With mounting evidence that the low-carb craze is leading many Americans to make unwise decisions about the amount and types of foods they eat, a new coalition of consumer, nutrition and public health groups is warning that low-carb diets are unlikely to lead to sustained long term weight loss and they can increase the risk of medical conditions.
At the same time, the members of the newly formed Partnership for Essential Nutrition released the findings of a comprehensive review of the scientific literature that will serve as the foundation for the activities and advocacy efforts of the coalition. Issued as a nationwide call to action, this review concludes that losing weight on these extreme low-carb diets can lead to such health issues as kidney stress, liver disorders, and gout. These diets also increase the risk for diabetes, stroke, and several types of cancer. Moreover, the coalition identified a number of short-term side effects from low-carbohydrate diets that although less serious, can affect a person's quality of life. These include severe constipation, gastrointestinal problems, nausea, repeated headaches, difficulty in concentrating, and the loss of energy.
"Low carbohydrate diets conflict with decades of solid scientific research that clearly encourages us to reduce saturated fat and boost fruit, vegetable and fiber intake," said Barbara J. Moore, Ph.D., president and CEO of Shape Up America, which founded the coalition. "Restricting carbohydrates stresses vital organs and alters brain metabolism while offering no advantages in terms of either fat loss or long-term weight control."
Comprising 11 leading non-profit consumer, nutrition and public health organizations, the members of the newly formed Partnership for Essential Nutrition are: Alliance for Aging Research, American Association of Diabetes Educators, American Institute for Cancer Research, American Obesity Association, National Consumers League, National Women's Health Resource Center, Pennington Biomedical Research Center, Shape Up America, Society for Women's Health Research, University of California at Davis, and Yale-Griffin Prevention Research Center.
The coalition's review also questions the effectiveness of these extreme low-carbohydrate diets for sustained weight loss. Summarizing recent scientific studies that find the rapid weight loss associated with these diets is temporary and often results in weight snap back, the coalition is raising concerns about the processes by which people lose weight on these diets. Specifically, the new group questions the safety of diets that force the body into ketosis, a process that deprives the brain of carbohydrates, forcing the metabolism of protein in the muscles followed by the metabolic breakdown of fat. Of key concern is that extreme low-carb diets produce dehydration, which can stress the kidneys and increase the potential for bone loss contributing to osteoporosis.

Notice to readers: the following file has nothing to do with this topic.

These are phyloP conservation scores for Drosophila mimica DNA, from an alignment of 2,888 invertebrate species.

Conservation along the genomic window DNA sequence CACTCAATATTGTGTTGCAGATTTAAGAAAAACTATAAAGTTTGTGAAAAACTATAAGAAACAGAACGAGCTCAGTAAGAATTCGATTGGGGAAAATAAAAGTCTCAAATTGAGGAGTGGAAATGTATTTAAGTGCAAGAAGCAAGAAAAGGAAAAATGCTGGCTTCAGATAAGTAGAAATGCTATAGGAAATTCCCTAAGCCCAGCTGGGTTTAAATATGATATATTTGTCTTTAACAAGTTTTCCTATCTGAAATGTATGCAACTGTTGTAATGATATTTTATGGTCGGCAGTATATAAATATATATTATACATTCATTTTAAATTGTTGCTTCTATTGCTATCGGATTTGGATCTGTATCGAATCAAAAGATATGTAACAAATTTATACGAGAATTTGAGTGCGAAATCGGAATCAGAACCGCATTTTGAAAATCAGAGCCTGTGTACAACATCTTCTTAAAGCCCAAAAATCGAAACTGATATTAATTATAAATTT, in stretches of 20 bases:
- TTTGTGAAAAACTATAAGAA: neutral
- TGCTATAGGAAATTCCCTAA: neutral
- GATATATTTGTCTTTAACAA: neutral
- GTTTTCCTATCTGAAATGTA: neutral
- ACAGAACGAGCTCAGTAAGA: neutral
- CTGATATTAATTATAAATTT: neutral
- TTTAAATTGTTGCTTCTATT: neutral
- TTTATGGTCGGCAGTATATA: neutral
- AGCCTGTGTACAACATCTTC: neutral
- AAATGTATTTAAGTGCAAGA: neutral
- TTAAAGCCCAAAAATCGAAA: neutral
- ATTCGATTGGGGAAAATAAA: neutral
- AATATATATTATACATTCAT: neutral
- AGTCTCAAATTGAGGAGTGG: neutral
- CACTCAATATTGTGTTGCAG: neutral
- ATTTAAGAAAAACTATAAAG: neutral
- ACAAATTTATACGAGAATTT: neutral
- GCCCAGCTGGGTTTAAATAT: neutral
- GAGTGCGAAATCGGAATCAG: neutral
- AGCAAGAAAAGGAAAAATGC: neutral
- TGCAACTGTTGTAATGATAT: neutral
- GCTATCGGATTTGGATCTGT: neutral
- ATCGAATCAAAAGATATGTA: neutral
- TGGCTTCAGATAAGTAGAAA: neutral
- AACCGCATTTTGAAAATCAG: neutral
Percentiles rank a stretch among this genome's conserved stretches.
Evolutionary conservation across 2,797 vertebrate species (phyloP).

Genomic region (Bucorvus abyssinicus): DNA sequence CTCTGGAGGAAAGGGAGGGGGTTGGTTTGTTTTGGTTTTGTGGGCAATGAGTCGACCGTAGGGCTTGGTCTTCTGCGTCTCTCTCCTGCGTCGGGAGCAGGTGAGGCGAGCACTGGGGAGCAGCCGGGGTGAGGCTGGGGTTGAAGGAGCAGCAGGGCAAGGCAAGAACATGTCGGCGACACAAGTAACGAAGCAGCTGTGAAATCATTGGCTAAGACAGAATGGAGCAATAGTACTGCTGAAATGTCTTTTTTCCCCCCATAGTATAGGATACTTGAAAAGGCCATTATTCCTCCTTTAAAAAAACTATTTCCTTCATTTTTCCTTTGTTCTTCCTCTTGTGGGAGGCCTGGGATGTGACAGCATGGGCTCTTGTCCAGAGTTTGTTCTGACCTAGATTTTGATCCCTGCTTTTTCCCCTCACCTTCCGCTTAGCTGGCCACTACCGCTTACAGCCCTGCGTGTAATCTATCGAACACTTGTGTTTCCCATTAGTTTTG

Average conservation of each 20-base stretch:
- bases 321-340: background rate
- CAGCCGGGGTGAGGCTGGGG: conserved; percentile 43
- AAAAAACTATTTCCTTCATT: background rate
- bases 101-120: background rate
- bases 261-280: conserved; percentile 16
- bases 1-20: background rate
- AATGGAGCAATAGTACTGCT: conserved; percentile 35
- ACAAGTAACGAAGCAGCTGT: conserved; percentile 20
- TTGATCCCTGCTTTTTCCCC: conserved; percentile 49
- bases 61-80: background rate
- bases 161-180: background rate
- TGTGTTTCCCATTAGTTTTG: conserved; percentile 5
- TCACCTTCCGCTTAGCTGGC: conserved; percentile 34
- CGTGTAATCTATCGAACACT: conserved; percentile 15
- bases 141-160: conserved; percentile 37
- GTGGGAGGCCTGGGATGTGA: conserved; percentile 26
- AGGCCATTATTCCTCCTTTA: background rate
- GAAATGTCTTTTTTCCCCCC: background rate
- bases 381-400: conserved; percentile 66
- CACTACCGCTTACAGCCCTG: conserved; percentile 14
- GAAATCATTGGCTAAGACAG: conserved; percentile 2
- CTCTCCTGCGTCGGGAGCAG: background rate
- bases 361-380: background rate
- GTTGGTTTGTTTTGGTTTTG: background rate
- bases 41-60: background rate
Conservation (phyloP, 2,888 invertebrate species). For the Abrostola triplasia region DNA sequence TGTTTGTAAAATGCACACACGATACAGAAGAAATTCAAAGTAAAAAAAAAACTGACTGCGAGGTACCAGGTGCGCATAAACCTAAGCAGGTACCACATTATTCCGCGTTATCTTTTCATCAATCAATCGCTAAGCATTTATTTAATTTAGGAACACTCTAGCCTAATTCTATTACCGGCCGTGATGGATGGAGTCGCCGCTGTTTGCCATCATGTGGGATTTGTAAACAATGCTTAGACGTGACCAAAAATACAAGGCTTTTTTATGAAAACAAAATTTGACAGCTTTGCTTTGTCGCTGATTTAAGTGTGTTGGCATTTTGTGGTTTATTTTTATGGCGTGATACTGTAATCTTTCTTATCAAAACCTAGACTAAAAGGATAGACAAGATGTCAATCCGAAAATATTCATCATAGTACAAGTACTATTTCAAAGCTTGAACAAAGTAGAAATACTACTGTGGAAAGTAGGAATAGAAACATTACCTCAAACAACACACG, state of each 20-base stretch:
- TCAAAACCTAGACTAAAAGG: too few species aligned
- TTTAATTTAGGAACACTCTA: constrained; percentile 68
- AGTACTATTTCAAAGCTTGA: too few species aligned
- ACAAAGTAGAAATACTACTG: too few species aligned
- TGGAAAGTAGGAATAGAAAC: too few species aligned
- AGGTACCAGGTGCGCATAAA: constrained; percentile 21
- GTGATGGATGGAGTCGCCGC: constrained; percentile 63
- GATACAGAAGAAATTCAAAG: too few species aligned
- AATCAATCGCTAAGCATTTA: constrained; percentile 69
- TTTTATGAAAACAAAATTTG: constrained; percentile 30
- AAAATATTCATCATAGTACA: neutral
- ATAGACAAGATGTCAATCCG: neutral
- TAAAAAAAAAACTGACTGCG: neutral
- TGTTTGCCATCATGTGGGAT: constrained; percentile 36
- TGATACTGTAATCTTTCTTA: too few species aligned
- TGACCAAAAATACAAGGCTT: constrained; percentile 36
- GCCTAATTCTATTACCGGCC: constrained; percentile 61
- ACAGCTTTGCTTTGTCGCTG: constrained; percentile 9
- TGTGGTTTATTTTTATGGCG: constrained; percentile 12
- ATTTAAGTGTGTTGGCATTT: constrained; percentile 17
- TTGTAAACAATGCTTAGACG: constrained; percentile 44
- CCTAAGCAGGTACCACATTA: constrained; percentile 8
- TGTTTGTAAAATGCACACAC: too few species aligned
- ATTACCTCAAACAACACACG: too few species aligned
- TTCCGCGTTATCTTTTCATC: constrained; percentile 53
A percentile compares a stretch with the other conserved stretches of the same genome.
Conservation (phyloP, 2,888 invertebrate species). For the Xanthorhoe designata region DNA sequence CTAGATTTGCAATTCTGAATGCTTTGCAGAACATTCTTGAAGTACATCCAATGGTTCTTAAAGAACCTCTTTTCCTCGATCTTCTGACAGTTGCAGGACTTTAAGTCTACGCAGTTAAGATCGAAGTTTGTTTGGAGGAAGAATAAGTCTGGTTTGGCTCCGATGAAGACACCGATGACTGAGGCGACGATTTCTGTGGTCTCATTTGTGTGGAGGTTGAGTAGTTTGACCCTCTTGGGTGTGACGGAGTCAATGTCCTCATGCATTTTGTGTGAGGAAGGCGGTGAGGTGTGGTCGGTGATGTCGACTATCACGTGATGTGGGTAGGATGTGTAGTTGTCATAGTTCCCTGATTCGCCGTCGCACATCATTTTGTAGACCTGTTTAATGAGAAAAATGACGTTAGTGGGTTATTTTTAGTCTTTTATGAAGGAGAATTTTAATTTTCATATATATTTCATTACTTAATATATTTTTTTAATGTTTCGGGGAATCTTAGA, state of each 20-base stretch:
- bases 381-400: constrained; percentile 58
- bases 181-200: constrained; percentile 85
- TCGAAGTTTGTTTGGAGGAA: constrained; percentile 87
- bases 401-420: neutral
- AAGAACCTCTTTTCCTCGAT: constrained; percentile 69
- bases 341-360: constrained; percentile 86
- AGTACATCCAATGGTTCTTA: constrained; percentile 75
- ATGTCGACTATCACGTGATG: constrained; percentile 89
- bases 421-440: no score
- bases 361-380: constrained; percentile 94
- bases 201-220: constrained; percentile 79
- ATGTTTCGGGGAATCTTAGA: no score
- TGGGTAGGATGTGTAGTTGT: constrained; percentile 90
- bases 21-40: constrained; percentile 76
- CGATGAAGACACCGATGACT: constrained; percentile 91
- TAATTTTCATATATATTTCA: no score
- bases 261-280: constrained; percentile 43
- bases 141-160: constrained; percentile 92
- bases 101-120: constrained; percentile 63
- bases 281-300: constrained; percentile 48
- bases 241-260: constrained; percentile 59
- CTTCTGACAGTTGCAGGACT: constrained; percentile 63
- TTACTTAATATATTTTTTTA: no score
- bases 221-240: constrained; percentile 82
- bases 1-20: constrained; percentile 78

The Partnership for Essential Nutrition is taking aim at the proliferation of competing food and beverage products now labeled as low carb, reduced carb, carbohydrate free, carb aware, carb smart and carb countdown.
The coalition's actions come in response to new survey data showing that the explosive growth in the popularity of low-carb diets is affecting the American diet in unfortunate ways. Conducted by Opinion Research Corporation (ORC), this survey of 1,017 adult Americans reveals that:
- One in five (19 percent) adults who are trying to lose weight are doing so primarily by reducing the amount of carbohydrates they consume;
- Compared to other Americans trying to lose weight, many of those following low-carb diets are making poor dietary choices. Of special concern, 50 percent are increasing their consumption of steak, 30 percent are eating more bacon and 43 percent are consuming less fruit;
- The hype over low-carb foods is also affecting the rest of the population, many of whom are now consuming less fruits, vegetables, whole grains and low-fat dairy products. Compared to the five servings a day of fiber-rich fruits and vegetables recommended by the National Cancer Institute (NCI), the survey finds 68 percent now eat two or less servings of fruit a day and 63 percent consume two or less servings of vegetables. Moreover, 71 percent of the public consumes less than the three recommended daily servings of low-fat dairy products while 15 percent say they have cut out dairy products all together.
At the same time, the survey finds very limited understanding of the amount of carbohydrates needed each day for good health. Although the Institute of Medicine (part of the National Academy of Sciences) issued a recommendation that children and adults get a minimum of 130 grams of carbohydrate daily, only 19 percent of those surveyed knew this fact. Instead 51 percent believe that adults need significantly less, while 21 percent have no idea. Only 10 percent believe that adults need more.
To guide weight-conscious consumers who may be tempted by the promises of low-carb diets, the Partnership for Essential Nutrition will use multiple information channels to reach the public with specific information about what carbohydrates are and what can happen when people don't get enough. The goal will be to raise awareness that carbohydrates contain essential nutrients that provide fuel for the brain and muscles, contain the fiber needed for proper gut function, help to control body weight and have been demonstrated through numerous scientific studies to lower the risk for certain cancers, stroke, heart disease and high blood pressure.
The Partnership for Essential Nutrition promotes programs, policies and research that will advance public understanding about the essentials of a nutritionally balanced diet.